I always carried a VHF rig with vox in the car. Most of my VHF QSOs were mobile.
    Well, a few days back I got a multiband OCFD antenna, supposedly good for 40m-6m, and tied it to a tree in my backyard (with a pulley, so I can lower and raise it without endangering my half-century-old butt again). The balun is about 8m above the ground, and I tied the ends to the top of a 6ft privacy fence. So far, the feedline is just dangling to a coil underneath the tree: if I want to use it from inside the house, I have to bring it in and leave the back door open.

    So I hooked it up to my little Yaesu HT (which transmits only VHF and UHF, but receives clear down into the AM broadcast band) and started listening. The first night I heard an English-language AM broadcast from Italy on 40m, and something in Russian, also on 40m. I heard some hams talking back and forth too, but my little radio only does 2SB, not SSB, so I couldn't understand them--but I could tell their sex and their general emotional state.

    Then the next night I heard a guy transmitting music on 80m in short five- and ten-second bursts, apparently to taunt the FCC.

    That was enough to persuade me to acquire a mobile-style HF+6m rig (Yaesu FT-891) and a power supply to run it with, both of which arrived today. I hooked it up to the antenna and spent some time listening, and heard a few ragchews, what sounded like a little contesting, and a lot of data. Even with the antenna as low as it is, and given its admitted lack of capability at 80m, I seem to get a lot more traffic on 80m and 40m than I do on anything shorter. I heard a conversation on 20m, but it was just on the other side of Indiana, and I'm in central Ohio. Just hundreds of miles, not thousands.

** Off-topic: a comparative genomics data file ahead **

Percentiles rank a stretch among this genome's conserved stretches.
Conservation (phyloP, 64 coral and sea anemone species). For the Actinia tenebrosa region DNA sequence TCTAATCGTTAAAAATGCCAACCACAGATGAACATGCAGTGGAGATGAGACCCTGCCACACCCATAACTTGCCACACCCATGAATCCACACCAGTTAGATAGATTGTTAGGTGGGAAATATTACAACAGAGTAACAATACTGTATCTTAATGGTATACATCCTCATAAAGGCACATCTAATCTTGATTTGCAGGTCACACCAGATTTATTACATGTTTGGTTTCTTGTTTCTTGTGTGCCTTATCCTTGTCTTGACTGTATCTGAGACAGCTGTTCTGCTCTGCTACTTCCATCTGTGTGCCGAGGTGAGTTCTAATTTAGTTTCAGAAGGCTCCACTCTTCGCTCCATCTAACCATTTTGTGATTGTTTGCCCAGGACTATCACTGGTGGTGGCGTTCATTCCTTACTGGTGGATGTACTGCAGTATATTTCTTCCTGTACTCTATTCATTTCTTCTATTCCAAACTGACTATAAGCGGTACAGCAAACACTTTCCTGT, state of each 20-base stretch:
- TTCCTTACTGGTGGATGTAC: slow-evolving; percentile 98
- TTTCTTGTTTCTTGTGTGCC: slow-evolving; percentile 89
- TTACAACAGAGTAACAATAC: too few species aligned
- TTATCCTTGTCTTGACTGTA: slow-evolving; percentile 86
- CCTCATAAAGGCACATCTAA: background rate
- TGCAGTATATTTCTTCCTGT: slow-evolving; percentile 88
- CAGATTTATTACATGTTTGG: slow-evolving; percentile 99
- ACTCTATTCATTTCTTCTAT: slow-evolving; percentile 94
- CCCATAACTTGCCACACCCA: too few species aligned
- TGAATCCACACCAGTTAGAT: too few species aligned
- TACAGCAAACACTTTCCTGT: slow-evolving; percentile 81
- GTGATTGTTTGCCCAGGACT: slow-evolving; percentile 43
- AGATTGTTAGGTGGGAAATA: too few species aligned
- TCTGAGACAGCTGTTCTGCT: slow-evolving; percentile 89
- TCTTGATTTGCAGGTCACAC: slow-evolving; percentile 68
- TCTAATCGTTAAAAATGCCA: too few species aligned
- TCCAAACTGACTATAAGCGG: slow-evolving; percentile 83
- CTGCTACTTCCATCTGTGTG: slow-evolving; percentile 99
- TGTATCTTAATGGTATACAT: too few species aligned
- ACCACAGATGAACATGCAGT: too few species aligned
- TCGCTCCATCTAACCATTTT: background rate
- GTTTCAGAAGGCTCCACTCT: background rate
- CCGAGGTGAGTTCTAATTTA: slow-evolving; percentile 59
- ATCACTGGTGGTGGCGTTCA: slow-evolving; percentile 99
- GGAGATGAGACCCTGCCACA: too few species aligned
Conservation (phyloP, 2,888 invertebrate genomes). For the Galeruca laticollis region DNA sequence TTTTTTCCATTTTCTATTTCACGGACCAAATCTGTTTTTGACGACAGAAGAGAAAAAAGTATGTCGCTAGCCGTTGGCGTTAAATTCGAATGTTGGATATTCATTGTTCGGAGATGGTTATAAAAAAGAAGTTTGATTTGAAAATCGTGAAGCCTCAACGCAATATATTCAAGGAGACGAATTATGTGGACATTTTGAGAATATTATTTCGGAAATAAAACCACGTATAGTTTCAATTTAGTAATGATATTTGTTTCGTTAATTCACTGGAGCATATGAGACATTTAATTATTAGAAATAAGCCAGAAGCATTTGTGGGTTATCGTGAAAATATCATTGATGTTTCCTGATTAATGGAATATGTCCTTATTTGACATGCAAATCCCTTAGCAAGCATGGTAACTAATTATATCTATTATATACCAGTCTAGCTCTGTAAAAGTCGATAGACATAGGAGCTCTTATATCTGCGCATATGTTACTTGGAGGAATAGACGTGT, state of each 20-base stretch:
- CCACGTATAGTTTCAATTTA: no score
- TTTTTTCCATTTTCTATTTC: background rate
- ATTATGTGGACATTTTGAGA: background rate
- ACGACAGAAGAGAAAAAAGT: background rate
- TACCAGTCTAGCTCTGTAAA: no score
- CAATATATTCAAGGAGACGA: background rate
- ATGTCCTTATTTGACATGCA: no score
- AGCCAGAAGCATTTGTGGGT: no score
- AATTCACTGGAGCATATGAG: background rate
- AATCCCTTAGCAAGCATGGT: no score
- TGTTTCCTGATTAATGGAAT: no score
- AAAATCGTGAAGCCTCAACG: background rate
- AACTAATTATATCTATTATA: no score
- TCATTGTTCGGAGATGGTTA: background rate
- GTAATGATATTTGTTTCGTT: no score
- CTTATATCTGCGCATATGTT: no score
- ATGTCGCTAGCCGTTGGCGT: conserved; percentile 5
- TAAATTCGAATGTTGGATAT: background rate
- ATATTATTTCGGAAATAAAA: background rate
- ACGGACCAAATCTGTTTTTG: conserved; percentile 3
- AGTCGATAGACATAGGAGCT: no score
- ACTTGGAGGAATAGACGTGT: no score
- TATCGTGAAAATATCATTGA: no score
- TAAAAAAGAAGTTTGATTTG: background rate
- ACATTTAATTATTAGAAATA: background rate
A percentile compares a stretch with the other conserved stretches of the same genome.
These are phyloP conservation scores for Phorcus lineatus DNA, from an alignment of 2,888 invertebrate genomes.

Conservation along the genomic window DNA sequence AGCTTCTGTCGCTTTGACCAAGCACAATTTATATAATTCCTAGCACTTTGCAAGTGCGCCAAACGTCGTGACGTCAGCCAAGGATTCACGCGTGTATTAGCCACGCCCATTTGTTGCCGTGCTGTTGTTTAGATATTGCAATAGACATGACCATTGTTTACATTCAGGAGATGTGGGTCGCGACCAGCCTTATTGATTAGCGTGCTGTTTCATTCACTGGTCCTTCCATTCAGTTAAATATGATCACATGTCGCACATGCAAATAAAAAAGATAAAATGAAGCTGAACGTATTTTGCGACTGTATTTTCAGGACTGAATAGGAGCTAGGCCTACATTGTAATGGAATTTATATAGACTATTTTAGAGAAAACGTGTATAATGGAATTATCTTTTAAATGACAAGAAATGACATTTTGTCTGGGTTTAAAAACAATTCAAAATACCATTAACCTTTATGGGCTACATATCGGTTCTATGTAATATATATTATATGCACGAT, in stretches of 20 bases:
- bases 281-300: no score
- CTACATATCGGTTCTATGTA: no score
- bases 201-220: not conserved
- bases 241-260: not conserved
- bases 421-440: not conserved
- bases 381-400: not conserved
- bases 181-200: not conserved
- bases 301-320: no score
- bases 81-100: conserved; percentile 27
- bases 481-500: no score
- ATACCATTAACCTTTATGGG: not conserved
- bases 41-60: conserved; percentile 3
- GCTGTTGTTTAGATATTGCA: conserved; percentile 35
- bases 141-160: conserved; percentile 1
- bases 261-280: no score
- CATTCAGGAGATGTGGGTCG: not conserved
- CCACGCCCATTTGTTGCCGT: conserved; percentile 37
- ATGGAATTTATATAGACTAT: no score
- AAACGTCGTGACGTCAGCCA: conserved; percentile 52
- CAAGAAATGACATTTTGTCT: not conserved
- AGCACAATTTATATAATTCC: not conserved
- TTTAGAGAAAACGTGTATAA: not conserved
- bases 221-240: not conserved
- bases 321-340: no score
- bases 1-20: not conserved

I haven't done much transmitting yet. The transmitter can do 100W, but I have it run down to 25W because I need to investigate the exposure limitations to make sure I'm not frying anyone's gonads. I transmitted on every band from 80m to 6m to check the antenna's SWR (just "Testing, testing, AD8FY, testing"), and it was really nice on 80m, 60m, 40m, 20m, 10m, and 6m, but not on 17m, 15m, or 12m. (I didn't try 30m; that's CW and data only, and I'm not set up for that yet.)

    It was fun listening to people's conversations, but the distinguishing characteristic of them seemed to be that they were all _boring._ Really boring. One guy, for example, was complaining that after his insurance agent passed away, the insurance company had automatically placed him with a different agent: he wanted to continue with the deceased agent's son, who had apparently been helping his father toward the end of his life, but wasn't really an insurance agent himself. Another guy was complaining on 20m about the traffic at a particular intersection. On the other hand, I heard one guy refer to a prominent US national politician as "the liver-spotted demon," which was pretty funny.

    I wonder if I can raise my father with 25W from 20 miles away or so.